This time I knew she was the type to put on a show right away. As she stomped up the steps, she yelped “EW! SHAVE YOUR MUSTACHE!” to the driver and he pretended he didn’t hear it. “You’re sick! You’re all SICK! You fucking fat bellied white men and your sick fucking mustaches!” She walked passed me and I noticed she made contact with everyone and as if we all knew her this time, she quickly jumped into a spree of comments of native women getting slaughtered. she told us she spoke to Barack Obama on the phone, and that he is understands the need to take action against those who’ve raped and murdered the women. She said he loved her sister, who was killed for being native, and that anyone can get him on the phone. She cursed every single white man that got on the car yelling, “YOU FAT BELLIED WHITE MAN LOVE YOUR PRETTY LITTLE GIRLS!”. She said she spoke to God on the phone. She said she was sent here to spread the word. She said she made love to Jesus and she looked us in the eye as she walked down the aisle. Everyone seemed to listen. Young, old. An Asian man entered through the back and she cursed him too. I couldn’t help but look at her; I had avoided it last time and wondered if I would ever run into her again. I wondered if I share streetcars with several people I have shared with before; just not realizing it because they hadn’t left much of an impression, or because my head had no reason to be anywhere but in the clouds. When i looked at her this time I noticed she didn’t seem to have that emptiness in her eyes. An absense that so many people like her seem to possess. She seemed in control, untainted by hardships and deprivation. In that moment I thought she just seemed mean.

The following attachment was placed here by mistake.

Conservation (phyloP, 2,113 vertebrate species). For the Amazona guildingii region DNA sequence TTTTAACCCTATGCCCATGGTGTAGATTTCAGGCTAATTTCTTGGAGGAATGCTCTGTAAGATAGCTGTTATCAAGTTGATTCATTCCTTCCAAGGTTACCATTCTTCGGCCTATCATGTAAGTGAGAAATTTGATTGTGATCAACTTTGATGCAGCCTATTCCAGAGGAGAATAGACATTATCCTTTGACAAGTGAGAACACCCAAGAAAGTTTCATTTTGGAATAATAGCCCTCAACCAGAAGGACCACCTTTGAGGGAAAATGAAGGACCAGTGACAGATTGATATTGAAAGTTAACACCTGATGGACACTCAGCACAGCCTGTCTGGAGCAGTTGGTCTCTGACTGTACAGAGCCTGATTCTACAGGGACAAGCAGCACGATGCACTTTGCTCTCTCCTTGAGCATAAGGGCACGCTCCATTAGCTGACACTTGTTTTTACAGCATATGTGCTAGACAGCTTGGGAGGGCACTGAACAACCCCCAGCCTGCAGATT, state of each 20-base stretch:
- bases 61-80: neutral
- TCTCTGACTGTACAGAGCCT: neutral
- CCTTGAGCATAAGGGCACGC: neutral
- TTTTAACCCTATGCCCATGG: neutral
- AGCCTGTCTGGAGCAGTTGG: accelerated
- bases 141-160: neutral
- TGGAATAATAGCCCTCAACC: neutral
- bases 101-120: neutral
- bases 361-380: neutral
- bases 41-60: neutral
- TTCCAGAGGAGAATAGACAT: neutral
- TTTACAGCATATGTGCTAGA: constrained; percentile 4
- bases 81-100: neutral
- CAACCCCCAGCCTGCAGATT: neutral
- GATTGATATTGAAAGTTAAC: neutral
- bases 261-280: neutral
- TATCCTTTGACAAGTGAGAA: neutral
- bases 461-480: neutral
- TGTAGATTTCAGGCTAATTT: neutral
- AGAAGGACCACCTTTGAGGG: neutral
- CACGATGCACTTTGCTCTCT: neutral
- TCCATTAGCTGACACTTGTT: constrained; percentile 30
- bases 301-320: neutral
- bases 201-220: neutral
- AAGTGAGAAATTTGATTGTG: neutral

if there’s one thing i profoundly miss about living in a bustling metropolis, these moments that trigger deep philosophical ponderings. moments that make you question why you stay quiet so often, that make you question who you notice, don’t notice, and why. the honesty in people who seem lost, insane, unhinged, whose voices always seem to sound urgent and panicked. sometimes i wonder how we can stay “sane” in this world filled with so much horror, and am made to feel profoundly uncomfortable when i relate to the people who yell on the streets, on the streetcars, in the subways. uncomfortable because i know there is truth in what they are saying, doing, how they are acting. uncomfortable because i feel closer to them than to “normal” people.